VHS Learning students win second and third place at the Massachusetts state level of the CANE Student Writing Contest | VHS Learning

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VHS Learning students win second and third place at the Massachusetts state level of the CANE Student Writing Contest

Boston — April 28, 2019 — Two students taking Latin 3 online with Massachusetts-based nonprofit VHS Learning (VHS, Inc.) have placed in the top three in the state for the Classical Association of New England (CANE) Student Writing Contest. Ryan Treadwell won second place for his poem about Nero. Abigail (Abby) Bailey won third place for her essay “Mendax,” which is Latin for “liar.”

The CANE Writing Contest is an annual event open to students taking Latin, Greek, or Classics in New England middle and high schools. VHS Learning is based in Maynard, Massachusetts and students enrolled in online courses through the program are eligible to compete at the Massachusetts state level. Prizes are awarded to top contenders on the state and regional level.

“The CANE Creative Writing Contest is a marvelous opportunity for Latin (and Greek) students to write creatively on a classical topic, chosen annually, and to compete on a regional level,” said Marilee Osier, VHS Learning instructor for Latin and English Language Arts (ELA). “Sometimes it’s a breath of fresh air to take a break from intense translation and write creatively.”

The writing prompt for the 2019-2020 competition was: “There are many other ways that ‘fake news’ could be found in the literature of ancient Greece and Rome. For this paper topic, write a document that identifies the fake news in some ancient Greek or Roman source, and provide your own creative perspective on that. This may take the form of a short story, poem, essay, or dialogue. Your project will be judged holistically, based on how successfully you address the given topic, how well you engage your reader, and how well you write as you present your idea.”

 

Treadwell based his poem on the Roman emperor Nero who was the focal point of a great deal of fake news regarding the great fire of Rome, which raged for days in July 64. Despite a lack of evidence, different stories claim that Nero ordered the fire so he could rebuild the city to his liking or played the fiddle (which did not exist at the time) while Rome burned. Nero himself accused Christians of being responsible for the conflagration, and on that basis, arrested and executed hundreds of them.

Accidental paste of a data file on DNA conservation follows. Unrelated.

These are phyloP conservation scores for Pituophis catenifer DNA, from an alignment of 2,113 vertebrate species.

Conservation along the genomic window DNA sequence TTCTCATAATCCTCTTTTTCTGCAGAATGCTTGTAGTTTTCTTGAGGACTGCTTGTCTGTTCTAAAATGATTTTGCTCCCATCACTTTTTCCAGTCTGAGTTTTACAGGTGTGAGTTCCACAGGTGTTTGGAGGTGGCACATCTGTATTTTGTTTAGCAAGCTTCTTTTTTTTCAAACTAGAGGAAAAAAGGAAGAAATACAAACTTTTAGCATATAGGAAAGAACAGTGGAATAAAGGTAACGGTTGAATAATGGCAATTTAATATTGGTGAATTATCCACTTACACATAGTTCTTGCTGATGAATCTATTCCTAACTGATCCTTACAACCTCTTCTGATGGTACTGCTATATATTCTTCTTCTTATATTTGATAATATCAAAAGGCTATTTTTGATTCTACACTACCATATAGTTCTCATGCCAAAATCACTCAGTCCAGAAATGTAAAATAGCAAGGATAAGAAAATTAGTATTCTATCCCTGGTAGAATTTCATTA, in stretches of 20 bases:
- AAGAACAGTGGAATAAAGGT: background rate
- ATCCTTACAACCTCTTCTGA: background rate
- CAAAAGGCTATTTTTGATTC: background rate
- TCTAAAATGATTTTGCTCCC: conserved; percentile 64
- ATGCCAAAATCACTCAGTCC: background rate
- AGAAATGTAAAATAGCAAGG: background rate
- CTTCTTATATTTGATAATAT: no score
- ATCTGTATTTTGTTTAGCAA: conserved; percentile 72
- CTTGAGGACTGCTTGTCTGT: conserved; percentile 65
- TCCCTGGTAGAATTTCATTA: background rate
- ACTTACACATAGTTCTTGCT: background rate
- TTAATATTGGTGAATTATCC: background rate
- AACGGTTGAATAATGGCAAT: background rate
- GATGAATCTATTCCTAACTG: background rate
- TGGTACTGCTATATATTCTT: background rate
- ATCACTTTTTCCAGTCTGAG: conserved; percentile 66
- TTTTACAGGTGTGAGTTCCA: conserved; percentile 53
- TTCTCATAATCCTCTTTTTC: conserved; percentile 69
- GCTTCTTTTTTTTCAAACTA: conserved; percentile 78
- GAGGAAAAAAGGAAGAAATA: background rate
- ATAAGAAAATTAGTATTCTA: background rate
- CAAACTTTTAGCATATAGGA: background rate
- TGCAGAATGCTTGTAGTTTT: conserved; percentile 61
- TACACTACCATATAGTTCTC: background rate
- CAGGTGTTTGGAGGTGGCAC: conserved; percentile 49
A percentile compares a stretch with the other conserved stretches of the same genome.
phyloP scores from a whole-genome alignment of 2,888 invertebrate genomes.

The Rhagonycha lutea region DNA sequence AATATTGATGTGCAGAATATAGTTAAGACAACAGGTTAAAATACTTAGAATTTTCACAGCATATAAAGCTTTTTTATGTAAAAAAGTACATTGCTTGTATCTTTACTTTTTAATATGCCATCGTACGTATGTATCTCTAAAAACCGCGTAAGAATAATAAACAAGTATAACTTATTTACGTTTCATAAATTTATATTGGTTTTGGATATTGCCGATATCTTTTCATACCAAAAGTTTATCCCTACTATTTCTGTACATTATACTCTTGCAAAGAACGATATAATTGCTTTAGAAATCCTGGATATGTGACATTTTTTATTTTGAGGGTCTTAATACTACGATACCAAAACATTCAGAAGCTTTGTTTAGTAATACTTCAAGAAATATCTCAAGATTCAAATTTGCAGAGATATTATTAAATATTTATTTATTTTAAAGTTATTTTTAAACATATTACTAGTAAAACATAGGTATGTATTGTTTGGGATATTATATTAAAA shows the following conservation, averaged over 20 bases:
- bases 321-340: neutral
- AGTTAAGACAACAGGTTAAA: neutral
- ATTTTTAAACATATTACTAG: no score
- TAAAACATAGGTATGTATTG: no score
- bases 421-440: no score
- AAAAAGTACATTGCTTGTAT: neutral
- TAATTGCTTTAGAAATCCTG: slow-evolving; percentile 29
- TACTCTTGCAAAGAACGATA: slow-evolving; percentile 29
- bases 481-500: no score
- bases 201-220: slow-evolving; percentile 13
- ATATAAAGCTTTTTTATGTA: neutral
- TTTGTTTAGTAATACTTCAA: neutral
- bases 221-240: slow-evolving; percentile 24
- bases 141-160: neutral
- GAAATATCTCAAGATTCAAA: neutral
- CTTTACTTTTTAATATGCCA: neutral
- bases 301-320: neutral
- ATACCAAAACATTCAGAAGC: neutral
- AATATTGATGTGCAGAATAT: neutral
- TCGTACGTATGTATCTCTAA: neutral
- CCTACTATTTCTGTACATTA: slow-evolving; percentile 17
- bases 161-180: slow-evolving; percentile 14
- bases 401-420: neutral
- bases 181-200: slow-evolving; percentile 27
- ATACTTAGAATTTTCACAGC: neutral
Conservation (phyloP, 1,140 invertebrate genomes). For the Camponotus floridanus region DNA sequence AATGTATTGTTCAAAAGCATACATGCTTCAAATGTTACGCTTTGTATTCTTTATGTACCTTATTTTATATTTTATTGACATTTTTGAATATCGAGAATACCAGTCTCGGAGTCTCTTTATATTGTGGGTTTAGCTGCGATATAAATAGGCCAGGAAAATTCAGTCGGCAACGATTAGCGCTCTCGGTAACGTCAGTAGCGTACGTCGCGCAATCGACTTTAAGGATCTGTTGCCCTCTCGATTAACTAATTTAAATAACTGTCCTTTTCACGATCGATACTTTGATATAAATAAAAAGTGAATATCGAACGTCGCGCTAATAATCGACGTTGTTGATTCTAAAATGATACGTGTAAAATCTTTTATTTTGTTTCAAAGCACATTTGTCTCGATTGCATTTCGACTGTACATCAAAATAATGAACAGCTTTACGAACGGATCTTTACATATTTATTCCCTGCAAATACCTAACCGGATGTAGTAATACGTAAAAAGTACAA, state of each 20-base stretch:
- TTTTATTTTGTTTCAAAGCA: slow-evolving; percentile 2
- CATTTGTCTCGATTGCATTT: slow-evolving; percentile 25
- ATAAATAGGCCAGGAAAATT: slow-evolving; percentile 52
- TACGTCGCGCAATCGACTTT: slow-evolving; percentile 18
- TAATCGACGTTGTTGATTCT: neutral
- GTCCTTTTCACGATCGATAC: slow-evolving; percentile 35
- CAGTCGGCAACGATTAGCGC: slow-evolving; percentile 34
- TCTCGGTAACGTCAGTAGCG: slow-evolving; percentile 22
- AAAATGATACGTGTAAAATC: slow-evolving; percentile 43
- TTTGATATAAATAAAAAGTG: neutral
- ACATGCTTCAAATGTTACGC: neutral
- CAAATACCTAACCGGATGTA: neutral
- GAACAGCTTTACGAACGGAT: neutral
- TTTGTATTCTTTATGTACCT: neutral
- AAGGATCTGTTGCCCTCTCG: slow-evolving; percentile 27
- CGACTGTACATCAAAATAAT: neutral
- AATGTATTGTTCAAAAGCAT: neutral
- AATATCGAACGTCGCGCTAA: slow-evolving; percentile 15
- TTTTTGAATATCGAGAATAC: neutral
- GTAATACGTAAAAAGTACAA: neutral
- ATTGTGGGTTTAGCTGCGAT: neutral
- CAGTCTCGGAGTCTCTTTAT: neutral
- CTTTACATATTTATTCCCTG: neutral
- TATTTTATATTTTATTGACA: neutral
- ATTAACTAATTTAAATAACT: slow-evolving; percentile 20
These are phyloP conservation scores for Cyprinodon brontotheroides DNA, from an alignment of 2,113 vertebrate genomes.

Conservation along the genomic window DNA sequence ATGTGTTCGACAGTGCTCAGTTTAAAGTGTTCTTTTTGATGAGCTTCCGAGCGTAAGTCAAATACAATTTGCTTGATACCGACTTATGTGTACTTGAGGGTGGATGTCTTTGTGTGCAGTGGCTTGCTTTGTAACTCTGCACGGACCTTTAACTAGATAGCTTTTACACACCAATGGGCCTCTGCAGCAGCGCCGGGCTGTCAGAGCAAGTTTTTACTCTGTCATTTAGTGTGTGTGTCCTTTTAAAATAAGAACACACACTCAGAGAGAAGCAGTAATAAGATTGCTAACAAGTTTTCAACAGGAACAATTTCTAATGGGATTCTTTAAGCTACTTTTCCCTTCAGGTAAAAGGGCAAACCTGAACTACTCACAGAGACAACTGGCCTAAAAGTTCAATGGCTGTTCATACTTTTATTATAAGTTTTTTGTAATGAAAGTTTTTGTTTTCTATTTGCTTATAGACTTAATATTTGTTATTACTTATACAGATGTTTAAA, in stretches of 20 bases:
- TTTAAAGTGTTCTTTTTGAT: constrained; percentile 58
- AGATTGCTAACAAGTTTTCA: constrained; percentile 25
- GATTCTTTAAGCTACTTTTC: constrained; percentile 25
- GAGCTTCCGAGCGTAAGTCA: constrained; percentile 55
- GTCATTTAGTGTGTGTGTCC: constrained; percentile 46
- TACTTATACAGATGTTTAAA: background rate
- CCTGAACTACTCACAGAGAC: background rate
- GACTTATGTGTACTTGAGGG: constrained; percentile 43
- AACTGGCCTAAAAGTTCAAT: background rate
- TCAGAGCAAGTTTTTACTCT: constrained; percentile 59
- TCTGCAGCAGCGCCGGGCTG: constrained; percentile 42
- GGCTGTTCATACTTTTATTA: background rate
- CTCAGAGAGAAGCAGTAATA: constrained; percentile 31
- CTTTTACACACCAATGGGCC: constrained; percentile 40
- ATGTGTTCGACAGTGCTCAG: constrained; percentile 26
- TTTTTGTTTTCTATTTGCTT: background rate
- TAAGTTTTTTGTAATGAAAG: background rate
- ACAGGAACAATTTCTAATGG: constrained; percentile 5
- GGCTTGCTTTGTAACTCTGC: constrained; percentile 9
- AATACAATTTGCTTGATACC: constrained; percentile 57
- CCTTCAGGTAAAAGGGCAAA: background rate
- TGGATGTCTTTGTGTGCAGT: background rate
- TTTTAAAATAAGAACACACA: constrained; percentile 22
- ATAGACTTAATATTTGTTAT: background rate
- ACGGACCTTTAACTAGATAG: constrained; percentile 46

Bailey describes her essay “Mendax” as an “in-depth analysis of the lies and mistruths told by Romans.” The accounts that modern historians have of events and famous personages come from Roman historians who were often not neutral.

“I worked really hard on the essay and was really happy with how it turned out,” said Bailey. She also shared a little about what led her to study Latin. “I’m interested in word origins and it seemed a like a lot of fun.”

“I am so proud of these students who have not only demonstrated passion for the Classics and thorough research efforts but also gifted talents beyond their love of Latin translation,” Osier said. “The online student certainly can easily excel at a regional or national level!”

About VHS Learning

VHS Learning is a nonprofit organization with more than 24 years of experience providing world-class online programs to students and schools everywhere. Offering more than 220 unique online courses, including 24 AP® courses, credit recovery and enrichment courses, and a selection of dual-credit options, VHS Learning is accredited by Middle States Association Commission on Elementary and Secondary Schools (MSA-CESS), Accrediting Commission for Schools, Western Association of Schools and Colleges (ACS WASC), and Cognia. Courses are approved for initial eligibility by NCAA. For more information about VHS Learning please visit https://www.vhslearning.org/  and follow on Twitter at @VHSLearning.

 

 

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